The Subtle Brilliance of “Mansfield Park”

Jane Austen’s lesser-known Mansfield Park begins decades before its heroine, Fanny Price, takes the stage (though far from willingly––she avoids all attention).

The strict expectations and ethical shortcomings of her rich benefactors loom over Fanny Price in Jane Austen’s Mansfield Park. Collage by Pippin Hart. Credits in this post.

Jane Austen’s lesser-known Mansfield Park begins decades before its heroine, Fanny Price, takes the stage (though far from willingly––she avoids all attention). The setup of this quiet, subdued drama is the marital choices of three sisters, the new Mrs. Price into relative poverty, the new Mrs. Norris into circumstances slightly better, and the new Lady Bertram into a vast estate and a title (!).

Years later, when Mrs. Price’s oldest daughter, Fanny, is ten, the Bertrams, with Mrs. Norris’ urgings, take on Fanny for somewhat selfish reasons, and bring her to Mansfield Park. There, she is perpetually behind the Betrams’ daughters in care and attention, and faces constant criticism from her older relatives, and manages to take it all in stride, with carefully-cultivated humility and an unfailingly sweet temperament. If you’ve ever wondered what Jane Eyre would’ve been like if she’d never protested the cruelty of her aunt and cousins, Mansfield Park is it. If you like it when characters stand up for themselves, it may test your patience.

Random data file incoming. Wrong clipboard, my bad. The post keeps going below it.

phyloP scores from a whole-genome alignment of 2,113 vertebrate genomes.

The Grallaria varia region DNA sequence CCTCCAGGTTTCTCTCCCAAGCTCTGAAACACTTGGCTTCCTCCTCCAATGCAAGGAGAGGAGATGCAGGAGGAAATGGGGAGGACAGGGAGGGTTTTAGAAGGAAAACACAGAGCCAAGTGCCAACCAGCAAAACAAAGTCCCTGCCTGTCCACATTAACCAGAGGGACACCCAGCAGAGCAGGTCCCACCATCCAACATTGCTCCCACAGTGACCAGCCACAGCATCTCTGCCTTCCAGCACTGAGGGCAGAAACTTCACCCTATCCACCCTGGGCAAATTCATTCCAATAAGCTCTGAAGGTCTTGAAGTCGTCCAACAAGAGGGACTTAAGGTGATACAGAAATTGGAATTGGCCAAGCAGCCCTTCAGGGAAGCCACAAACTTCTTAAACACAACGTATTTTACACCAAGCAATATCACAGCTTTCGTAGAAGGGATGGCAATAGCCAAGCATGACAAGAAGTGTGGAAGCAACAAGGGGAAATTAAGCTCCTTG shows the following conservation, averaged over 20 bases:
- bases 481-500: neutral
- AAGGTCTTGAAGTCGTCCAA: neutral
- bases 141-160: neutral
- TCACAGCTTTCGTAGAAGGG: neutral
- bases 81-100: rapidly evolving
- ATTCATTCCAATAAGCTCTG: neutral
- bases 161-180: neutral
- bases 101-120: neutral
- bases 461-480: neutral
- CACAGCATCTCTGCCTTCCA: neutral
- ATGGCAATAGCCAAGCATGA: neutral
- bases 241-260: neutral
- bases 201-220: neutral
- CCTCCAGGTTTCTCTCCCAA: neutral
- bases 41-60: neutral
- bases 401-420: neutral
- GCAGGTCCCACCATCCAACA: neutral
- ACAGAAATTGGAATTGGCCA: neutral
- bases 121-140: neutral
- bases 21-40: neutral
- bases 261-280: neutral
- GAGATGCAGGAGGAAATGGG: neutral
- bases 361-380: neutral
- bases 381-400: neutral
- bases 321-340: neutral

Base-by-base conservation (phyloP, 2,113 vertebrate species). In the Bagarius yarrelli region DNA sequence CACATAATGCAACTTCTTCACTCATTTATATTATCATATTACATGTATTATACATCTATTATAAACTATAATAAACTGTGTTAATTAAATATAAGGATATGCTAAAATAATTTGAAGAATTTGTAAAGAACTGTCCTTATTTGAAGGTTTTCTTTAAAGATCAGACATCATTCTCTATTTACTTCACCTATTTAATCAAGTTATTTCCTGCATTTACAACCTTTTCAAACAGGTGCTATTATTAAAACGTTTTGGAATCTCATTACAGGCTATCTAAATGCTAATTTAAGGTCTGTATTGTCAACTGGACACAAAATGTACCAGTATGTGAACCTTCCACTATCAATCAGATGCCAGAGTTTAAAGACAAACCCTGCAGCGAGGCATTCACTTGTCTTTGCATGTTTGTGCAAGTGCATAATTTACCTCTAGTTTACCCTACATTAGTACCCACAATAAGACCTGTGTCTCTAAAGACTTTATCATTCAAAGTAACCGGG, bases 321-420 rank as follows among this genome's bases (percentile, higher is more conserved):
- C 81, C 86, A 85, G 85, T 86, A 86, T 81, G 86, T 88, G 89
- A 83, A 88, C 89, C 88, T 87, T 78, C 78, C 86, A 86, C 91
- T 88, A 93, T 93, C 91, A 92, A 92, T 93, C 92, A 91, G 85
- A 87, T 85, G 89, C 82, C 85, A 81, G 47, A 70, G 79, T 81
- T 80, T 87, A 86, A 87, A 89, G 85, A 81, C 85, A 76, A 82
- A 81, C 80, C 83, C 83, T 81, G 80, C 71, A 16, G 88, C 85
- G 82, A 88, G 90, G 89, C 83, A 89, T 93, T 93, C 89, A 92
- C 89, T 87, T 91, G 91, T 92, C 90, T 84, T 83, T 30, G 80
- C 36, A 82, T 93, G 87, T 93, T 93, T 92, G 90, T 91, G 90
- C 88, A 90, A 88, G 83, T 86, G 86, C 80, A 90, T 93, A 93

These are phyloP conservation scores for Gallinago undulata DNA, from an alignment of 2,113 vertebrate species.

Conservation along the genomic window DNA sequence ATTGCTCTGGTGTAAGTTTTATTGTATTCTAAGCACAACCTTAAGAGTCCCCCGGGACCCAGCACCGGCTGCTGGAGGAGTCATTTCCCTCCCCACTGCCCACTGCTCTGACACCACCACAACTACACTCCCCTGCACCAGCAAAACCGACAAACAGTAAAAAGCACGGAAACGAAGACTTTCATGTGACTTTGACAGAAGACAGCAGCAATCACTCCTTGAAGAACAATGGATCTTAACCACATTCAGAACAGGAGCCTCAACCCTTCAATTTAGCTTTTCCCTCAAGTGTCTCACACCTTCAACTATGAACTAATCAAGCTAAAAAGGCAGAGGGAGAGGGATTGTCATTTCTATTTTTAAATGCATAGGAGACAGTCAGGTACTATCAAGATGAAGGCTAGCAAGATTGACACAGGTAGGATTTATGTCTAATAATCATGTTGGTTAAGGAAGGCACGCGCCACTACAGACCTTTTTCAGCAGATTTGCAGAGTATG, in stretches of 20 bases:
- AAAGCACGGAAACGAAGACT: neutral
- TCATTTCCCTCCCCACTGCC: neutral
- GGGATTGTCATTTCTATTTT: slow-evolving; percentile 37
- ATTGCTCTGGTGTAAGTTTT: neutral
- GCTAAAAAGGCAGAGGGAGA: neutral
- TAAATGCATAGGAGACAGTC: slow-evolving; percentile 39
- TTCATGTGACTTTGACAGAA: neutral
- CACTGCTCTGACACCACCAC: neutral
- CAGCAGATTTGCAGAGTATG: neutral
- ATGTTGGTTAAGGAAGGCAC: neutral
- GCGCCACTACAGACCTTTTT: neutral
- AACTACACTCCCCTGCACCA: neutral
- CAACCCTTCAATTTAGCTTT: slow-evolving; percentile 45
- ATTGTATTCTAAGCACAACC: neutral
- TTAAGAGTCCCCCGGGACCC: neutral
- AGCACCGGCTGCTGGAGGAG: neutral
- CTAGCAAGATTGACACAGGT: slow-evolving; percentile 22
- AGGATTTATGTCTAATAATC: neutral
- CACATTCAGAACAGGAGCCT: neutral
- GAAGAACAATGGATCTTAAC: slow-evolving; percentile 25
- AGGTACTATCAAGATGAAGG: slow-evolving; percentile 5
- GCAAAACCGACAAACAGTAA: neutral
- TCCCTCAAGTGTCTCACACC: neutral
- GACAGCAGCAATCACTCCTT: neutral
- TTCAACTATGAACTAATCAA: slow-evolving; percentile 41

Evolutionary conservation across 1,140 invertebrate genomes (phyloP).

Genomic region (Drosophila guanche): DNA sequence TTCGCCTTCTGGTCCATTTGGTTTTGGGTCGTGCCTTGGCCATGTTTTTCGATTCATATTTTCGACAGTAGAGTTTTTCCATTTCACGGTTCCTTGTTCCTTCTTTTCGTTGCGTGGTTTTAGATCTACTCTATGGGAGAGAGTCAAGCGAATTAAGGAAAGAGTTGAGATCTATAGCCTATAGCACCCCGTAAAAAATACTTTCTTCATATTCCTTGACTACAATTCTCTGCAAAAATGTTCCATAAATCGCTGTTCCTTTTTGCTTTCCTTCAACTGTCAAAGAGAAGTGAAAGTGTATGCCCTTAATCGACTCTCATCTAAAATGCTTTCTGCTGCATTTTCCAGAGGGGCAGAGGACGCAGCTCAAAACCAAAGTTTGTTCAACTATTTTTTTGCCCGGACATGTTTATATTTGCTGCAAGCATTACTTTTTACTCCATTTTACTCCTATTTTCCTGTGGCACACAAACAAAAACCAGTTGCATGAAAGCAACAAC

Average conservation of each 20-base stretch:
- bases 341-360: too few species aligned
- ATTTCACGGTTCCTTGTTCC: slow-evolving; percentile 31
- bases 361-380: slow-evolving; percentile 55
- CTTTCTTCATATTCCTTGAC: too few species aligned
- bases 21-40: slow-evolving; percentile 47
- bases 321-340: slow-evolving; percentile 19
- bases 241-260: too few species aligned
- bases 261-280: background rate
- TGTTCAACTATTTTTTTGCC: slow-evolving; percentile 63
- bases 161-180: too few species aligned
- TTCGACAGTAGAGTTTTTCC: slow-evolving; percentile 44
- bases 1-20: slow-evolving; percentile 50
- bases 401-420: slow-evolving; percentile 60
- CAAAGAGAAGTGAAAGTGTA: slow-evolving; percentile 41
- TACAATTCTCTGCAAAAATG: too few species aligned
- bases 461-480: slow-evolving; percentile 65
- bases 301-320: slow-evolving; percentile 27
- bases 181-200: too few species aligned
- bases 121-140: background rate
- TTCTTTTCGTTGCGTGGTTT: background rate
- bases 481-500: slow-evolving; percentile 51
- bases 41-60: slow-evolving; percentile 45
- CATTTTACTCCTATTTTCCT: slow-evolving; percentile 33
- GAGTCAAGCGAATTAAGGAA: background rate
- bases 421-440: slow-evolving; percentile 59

But to Fanny, more than most, there’s more than meets the eye. Her eternally bowed head and boundless shock absorption belie the true substance of one of Austen’s most perceptive characters. Mansfield Park can’t beat the likes of Pride and Prejudice when it comes to a powerful struggle of wills, but its keen observations about how selfishness governs the actions of Fanny’s wealthy not-quite peers rival Pride and Prejudice‘s cleverest social satires, and the conflict in Mansfield Park is incredibly promising––much more interior, and deeply concerned with how best to preserve the dignity and feelings of others (in a subtler, interpersonal sense) when one is far from in power, both personally and socially. With this approach, and these ideas in mind, Mansfield Park levies more pungent and lingering criticism than much of Austen’s better-loved and better-known work.